In the end, Israelis tend to vote for security over all else

In the end, Israelis tend to vote for security over all else
Israeli Prime Minister Benjamin Netanyahu addresses the U.S. Congress on March 3. (Win McNamee / Getty Images)

In the final full week of a tightly contested election campaign, a peculiarly Israeli paradox is on clear display.

Polls show that a majority of voters are most passionate about socioeconomic conditions that color their daily lives — issues such as being middle-class yet living with overdrawn bank accounts, or being 40 years old and unable to afford an apartment without a parent's help.


But historical balloting patterns suggest that when Israelis are alone in the voting booth, security concerns come to the fore.

Benjamin Netanyahu, facing a tough challenge as he seeks to become the country's longest-serving prime minister since founding father David Ben-Gurion, played masterfully last week to those security worries in a State of the Union-style address in the U.S. Capitol, engineered by congressional Republicans. In it, he likened the Iranian nuclear threat to the dark days leading up to the Holocaust and referred repeatedly to an array of threats to Israel's existence.

It has been a message central to Netanyahu's campaign that will culminate in a March 17 vote. In an early, telling political ad, the Israeli leader's strategists portrayed his two main opponents, former Foreign Minister Tzipi Livni and Labor Party chief Isaac Herzog, as cartoon figures who dither, bicker and panic as a red phone — code for a military or other emergency — rings on unanswered. "At the moment of truth: Netanyahu," the final caption reads.

It's not the stuff of subtlety, but it speaks to a primal political reality in Israel, where existential fears are integral to the national psyche. The prime minister, a former elite commando, consistently portrays himself as a seasoned guardian of Israel's safety — a tactic that his camp hopes will provide a crucial last-minute edge in a contest now seen as a dead heat, with one-fifth of the electorate still undecided.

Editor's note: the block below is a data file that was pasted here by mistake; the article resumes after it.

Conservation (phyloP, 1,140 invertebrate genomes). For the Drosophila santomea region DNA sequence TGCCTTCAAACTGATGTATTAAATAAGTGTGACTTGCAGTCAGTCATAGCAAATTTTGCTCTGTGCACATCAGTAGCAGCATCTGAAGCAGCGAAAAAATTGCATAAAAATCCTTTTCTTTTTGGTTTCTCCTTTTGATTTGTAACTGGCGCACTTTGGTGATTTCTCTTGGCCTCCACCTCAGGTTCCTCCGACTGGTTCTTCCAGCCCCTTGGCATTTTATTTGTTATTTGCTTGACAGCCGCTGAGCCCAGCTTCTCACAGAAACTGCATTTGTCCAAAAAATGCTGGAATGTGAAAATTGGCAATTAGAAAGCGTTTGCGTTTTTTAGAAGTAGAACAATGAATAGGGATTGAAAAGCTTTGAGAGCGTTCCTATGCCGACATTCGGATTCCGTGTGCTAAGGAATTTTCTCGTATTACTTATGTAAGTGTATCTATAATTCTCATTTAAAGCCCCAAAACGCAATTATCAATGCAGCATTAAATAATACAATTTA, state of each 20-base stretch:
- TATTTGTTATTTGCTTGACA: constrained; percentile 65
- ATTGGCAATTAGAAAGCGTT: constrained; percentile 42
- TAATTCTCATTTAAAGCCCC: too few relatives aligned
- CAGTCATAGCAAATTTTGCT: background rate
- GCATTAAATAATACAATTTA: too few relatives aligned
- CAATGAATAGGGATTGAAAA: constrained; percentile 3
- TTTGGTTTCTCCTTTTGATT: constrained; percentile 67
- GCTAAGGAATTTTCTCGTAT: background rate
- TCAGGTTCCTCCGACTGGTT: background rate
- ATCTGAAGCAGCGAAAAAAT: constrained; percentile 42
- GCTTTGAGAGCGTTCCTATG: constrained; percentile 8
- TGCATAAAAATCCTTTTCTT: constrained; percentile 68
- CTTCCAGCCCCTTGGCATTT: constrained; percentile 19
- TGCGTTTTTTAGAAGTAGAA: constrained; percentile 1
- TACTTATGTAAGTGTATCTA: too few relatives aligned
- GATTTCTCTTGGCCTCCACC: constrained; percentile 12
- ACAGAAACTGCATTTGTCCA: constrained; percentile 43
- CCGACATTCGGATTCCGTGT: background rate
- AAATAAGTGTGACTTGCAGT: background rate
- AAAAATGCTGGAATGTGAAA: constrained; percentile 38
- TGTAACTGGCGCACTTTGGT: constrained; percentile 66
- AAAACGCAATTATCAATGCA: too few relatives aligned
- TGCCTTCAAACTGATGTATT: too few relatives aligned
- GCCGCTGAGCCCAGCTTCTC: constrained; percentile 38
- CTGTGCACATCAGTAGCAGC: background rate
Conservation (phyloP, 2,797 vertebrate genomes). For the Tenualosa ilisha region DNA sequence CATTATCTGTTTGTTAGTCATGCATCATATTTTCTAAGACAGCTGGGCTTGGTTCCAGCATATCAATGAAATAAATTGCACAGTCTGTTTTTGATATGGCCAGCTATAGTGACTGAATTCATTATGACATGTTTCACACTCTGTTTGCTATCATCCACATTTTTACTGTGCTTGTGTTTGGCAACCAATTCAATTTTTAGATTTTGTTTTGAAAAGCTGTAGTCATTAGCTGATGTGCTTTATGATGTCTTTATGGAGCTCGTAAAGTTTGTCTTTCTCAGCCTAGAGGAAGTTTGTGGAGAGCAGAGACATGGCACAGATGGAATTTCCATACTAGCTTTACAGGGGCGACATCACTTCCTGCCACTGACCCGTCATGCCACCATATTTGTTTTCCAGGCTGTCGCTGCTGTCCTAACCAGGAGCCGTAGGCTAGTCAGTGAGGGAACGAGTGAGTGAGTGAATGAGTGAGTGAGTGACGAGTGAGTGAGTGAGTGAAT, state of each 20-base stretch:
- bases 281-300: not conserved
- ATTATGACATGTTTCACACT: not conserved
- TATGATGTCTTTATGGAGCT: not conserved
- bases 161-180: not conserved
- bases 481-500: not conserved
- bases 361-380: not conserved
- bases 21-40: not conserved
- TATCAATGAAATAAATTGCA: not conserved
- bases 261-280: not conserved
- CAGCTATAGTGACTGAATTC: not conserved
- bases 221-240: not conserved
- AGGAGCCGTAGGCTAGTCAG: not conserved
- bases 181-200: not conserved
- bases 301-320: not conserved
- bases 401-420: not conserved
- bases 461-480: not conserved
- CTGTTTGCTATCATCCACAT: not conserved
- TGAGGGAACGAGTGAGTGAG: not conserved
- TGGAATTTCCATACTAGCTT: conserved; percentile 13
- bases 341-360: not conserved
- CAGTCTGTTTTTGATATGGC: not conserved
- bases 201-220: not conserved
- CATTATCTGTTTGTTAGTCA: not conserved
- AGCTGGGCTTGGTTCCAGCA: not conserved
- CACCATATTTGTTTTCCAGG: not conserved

"It suits Netanyahu to generate spin or actual events that keep attention focused on his agenda of external issues — Iran, terror, security. This is the court he's always played on," said Gabriel Weimann, a professor of communications at the University of Haifa.

And in Israeli politics, that has traditionally been a winning formula. "At the end of the day, when they go to vote," Weimann said, "it's primarily about the one they want answering the red phone."

This time around, though, economic discontent is running particularly high. More than two-thirds of Israelis borrowed money in the last year, according to the latest statistics, and more than 40% are overdrawn on their checking accounts. Nearly a fifth of Israelis live below the poverty line, including 1 out of every 3 children.

Netanyahu's opponents have pushed the message that a weakening social fabric poses as great a threat to national steadfastness and unity as any external menace.

"We deserve to wake up in the morning and smile, not to see poverty, sadness and anger," opposition candidate Livni said in a new video clip posted on her Facebook page. "This is our home — this is Israel."

A new poll suggests that lower-income voters are more likely to support Netanyahu's main opponent, the Zionist Union, awarding it 26 parliamentary seats to 21 for the prime minister's Likud Party.

But people are torn: The survey, conducted by the TRI polling institute, also asked poorer voters who would best look out for them. The top scorer: Netanyahu.

As elsewhere, image matters in Israeli politics, and even detractors acknowledge that Netanyahu is a commanding and charismatic presence. His main opponent, Herzog, presents a sharp contrast: He has an unprepossessing physique and a reedy voice that he has made light of with an ad that featured his words dubbed by an actor with an imposing baritone.